HIDDEN FORTRESS, THE (1958) Japanese program


Vintage original program, 10 x 7″ (22.5 x 18 cm.), pictorial wrappers, 10 pp., Japan. JUST ABOUT FINE. Toshiro Mifune, Misa Uehara, Minoru Chiaki, dir: Akira Kurosawa; Toho. Adventure classic, which George Lucas has acknowledged as a huge influence on the first STAR WARS film as well as THE PHANTOM MENACE.

Writing for The Criterion Collection in 1987, David Ehrenstein called it “one of the greatest action-adventure films ever made” and a “fast-paced, witty and visually stunning samurai film.”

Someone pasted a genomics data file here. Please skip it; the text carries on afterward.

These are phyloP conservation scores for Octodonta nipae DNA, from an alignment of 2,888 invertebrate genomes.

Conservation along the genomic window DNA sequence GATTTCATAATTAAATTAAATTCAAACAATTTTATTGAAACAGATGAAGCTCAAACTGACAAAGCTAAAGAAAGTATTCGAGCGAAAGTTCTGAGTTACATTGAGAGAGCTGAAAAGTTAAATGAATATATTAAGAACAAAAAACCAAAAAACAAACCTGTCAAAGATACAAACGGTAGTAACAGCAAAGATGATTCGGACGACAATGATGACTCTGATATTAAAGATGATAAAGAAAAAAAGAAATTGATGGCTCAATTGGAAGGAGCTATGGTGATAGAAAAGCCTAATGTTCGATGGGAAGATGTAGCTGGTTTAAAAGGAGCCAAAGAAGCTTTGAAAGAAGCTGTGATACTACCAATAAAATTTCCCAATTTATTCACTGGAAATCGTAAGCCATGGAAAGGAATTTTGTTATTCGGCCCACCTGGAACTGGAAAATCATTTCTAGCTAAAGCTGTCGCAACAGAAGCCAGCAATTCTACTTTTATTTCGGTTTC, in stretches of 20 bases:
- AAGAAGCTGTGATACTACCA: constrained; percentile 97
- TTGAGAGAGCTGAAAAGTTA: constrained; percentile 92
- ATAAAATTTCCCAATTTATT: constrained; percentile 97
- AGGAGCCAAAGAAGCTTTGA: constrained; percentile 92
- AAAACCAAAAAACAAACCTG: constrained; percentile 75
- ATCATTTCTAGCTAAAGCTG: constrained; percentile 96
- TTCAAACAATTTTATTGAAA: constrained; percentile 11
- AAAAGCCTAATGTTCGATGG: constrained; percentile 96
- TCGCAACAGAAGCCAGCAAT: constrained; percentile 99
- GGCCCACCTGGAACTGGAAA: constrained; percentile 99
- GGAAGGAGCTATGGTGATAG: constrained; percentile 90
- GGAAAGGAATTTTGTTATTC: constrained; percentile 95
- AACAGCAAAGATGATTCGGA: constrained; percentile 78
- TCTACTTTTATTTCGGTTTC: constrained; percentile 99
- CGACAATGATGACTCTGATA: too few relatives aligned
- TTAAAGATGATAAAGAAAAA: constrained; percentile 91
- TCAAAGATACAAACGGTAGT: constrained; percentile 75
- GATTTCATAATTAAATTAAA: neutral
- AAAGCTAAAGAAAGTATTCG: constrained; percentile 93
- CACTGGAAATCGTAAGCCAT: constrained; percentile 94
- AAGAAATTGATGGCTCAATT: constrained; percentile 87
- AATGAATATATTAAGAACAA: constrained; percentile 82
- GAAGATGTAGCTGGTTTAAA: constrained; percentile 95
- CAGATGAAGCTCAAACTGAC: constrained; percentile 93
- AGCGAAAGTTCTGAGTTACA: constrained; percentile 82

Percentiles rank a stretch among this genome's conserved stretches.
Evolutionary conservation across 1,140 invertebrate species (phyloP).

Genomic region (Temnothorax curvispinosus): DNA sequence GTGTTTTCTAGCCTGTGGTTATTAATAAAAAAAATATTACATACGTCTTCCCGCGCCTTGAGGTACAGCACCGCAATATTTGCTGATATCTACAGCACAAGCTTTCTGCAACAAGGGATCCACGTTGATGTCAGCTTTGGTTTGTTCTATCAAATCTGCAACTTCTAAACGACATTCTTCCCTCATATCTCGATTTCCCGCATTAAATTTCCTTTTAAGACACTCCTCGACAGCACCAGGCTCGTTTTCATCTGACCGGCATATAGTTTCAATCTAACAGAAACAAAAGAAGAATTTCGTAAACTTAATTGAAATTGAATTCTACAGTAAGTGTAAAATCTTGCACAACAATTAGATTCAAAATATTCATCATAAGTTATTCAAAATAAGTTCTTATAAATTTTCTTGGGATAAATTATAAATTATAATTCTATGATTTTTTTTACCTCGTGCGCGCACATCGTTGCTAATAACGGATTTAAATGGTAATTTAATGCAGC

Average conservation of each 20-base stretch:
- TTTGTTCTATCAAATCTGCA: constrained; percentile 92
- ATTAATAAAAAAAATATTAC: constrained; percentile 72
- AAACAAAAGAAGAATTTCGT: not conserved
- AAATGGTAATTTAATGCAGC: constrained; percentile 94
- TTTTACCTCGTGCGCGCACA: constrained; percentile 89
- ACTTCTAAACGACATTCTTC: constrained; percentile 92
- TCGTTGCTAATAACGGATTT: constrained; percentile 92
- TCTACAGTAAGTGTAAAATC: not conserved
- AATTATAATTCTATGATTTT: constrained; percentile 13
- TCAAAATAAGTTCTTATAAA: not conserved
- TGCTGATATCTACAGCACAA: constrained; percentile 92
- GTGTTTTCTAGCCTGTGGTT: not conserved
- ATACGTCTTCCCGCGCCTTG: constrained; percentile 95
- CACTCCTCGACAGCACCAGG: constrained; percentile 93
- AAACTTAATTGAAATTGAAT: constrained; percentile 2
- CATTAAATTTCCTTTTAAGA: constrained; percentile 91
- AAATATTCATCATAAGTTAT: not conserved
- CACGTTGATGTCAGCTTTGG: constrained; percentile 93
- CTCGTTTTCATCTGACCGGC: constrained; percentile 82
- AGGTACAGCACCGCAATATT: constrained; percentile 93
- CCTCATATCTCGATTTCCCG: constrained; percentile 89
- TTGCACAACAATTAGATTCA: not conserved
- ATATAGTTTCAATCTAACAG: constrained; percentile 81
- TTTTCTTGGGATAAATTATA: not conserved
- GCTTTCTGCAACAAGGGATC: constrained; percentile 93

The battle on the steps in Chapter 2 (anticipating the climax of Ran) is as visually overwhelming as any of the similar scenes in Griffith’s Intolerance. The use of composition in depth in the fortress scene in Chapter 4 is likewise as arresting as the best of Eisenstein or David Lean. Toshiro Mifune’s muscular demonstrations of heroic derring-do in the horse-charge scene (Chapter 11) and the scrupulously choreographed spear duel that follows it (Chapter 12) is in the finest tradition of Douglas Fairbanks. Overall, there’s a sense of sheer ‘movieness’ to The Hidden Fortress that places it plainly in the ranks of such grand adventure entertainments as Gunga Din, The Thief of Baghdad, and Fritz Lang’s celebrated diptych The Tiger of Eschnapur and The Hindu Tomb.” (David Ehrenstein, The Criterion Collection, 1987)

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